Our protocols rely on a self-generated process, which means that the patient is in control of the entire process. What’s more, patients can continue to practice these skills of psychophysiologic self-regulation that they have learned during neurofeedback training for their lifetime. Many patients prefer this over-dependence on medication.
Brain mapping is a way for our clinical staff to obtain an inside look at a patient’s brain activity.
To start, 19 sensors are placed around the scalp to measure brainwave activity.
The results are recorded and compared to an FDA-registered reference normative database of asymptomatic, same-age individuals.
This comparison can reveal dysregulated networks in the patient’s brain linked to anxiety symptoms, and once these networks are identified, our Medical Director can create a custom-tailored neurofeedback treatment protocol.
The Drake Institute’s neurofeedback treatment protocol is designed specifically to address each patient’s needs, depending on their symptoms, brain map findings, and more.
As a non-invasive and non-pharmacological treatment for a variety of disorders, including Generalized Anxiety Disorder (GAD), neurofeedback is safe and effective.
And as mentioned, neurofeedback therapy helps patients gain the self-regulatory skills needed to help them improve brain activity toward healthier patterns that can reduce symptoms.
In some cases, neuromodulation may be used as part of the treatment protocol.
Neurostimulation technology gently stimulates the patient’s brain towards healthier activity and more functionally desired patterns to reduce anxiety.
Generalized Anxiety Disorder can become overwhelming if left untreated. Physical and mental symptoms even increase the anxiety and worry, causing the anxiety cycle to continue.
If you or someone you know has GAD and would like to learn more about how the Drake Institute can help you reduce symptoms and achieve an improved quality of life, call today at 800-700-4233 or fill out the free consultation form.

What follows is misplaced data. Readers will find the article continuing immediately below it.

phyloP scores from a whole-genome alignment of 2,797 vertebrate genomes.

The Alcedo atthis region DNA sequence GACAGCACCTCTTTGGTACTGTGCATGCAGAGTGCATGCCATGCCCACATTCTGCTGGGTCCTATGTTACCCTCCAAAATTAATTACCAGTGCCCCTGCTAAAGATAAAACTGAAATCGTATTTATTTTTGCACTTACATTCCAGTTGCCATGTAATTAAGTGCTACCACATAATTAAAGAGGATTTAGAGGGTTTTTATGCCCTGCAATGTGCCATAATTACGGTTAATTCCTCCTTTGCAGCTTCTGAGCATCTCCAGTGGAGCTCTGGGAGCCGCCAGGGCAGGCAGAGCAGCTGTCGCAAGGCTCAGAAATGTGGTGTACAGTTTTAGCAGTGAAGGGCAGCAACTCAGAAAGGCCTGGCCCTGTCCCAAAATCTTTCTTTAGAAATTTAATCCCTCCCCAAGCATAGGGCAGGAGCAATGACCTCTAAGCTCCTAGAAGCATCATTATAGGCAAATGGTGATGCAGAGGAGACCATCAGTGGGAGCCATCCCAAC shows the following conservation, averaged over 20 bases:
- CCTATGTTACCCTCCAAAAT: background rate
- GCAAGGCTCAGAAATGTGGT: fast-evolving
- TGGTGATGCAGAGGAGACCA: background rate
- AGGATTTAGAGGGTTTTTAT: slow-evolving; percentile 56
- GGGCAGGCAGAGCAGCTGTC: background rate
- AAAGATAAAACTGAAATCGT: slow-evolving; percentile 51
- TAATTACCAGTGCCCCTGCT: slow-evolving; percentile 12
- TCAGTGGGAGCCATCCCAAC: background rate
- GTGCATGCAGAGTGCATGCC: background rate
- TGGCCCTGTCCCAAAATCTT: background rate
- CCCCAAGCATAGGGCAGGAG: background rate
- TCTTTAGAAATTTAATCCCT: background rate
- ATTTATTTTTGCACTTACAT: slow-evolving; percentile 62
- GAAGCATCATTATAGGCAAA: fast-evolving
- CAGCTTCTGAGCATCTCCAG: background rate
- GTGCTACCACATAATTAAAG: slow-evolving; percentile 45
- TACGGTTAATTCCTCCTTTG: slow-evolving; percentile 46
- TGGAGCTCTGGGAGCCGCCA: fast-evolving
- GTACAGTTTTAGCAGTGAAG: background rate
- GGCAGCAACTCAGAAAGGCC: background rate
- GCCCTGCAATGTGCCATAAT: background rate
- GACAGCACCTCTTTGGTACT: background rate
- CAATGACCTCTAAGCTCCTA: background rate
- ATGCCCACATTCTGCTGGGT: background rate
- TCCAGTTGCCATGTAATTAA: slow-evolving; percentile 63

If you or a family member need help, please fill out our confidential online form
Interview with Dr. David Velkoff
Interview with Dr. David Velkoff
Spanish News Feature
“David F. Velkoff, M.D., our Medical Director and co-founder, supervises all evaluation procedures and treatment programs. He is recognized as a physician pioneer in using biofeedback, qEEG brain mapping, neurofeedback, and neuromodulation in the treatment of ADHD, Autism Spectrum Disorders, and stress related illnesses including anxiety, depression, insomnia, and high blood pressure. Dr. David Velkoff earned his Master’s degree in Psychology from the California State University at Los Angeles in 1975, and his Doctor of Medicine degree from Emory University School of Medicine in Atlanta in 1976. This was followed by Dr. Velkoff completing his internship in Obstetrics and Gynecology with an elective in Neurology at the University of California Medical Center in Irvine. He then shifted his specialty to Neurophysical Medicine and received his initial training in biofeedback/neurofeedback in Neurophysical Medicine from the leading doctors in the world in biofeedback at the renown Menninger Clinic in Topeka, Kansas. In 1980, he co-founded the Drake Institute of Neurophysical Medicine. Seeking to better understand the link between illness and the mind, Dr. Velkoff served as the clinical director of an international research study on psychoneuroimmunology with the UCLA School of Medicine, Department of Microbiology and Immunology, and the Pasteur Institute in Paris. This was a follow-up study to an earlier clinical collaborative effort with UCLA School of Medicine demonstrating how the Drake Institute's stress treatment resulted in improved immune functioning of natural killer cell activity. Dr. Velkoff served as one of the founding associate editors of the scientific publication, Journal of Neurotherapy. He has been an invited guest lecturer at Los Angeles Children's Hospital, UCLA, Cedars Sinai Medical Center-Thalians Mental Health Center, St. John's Hospital in Santa Monica, California, and CHADD. He has been a medical consultant in Neurophysical Medicine to CNN, National Geographic Channel, Discovery Channel, Univision, and PBS.”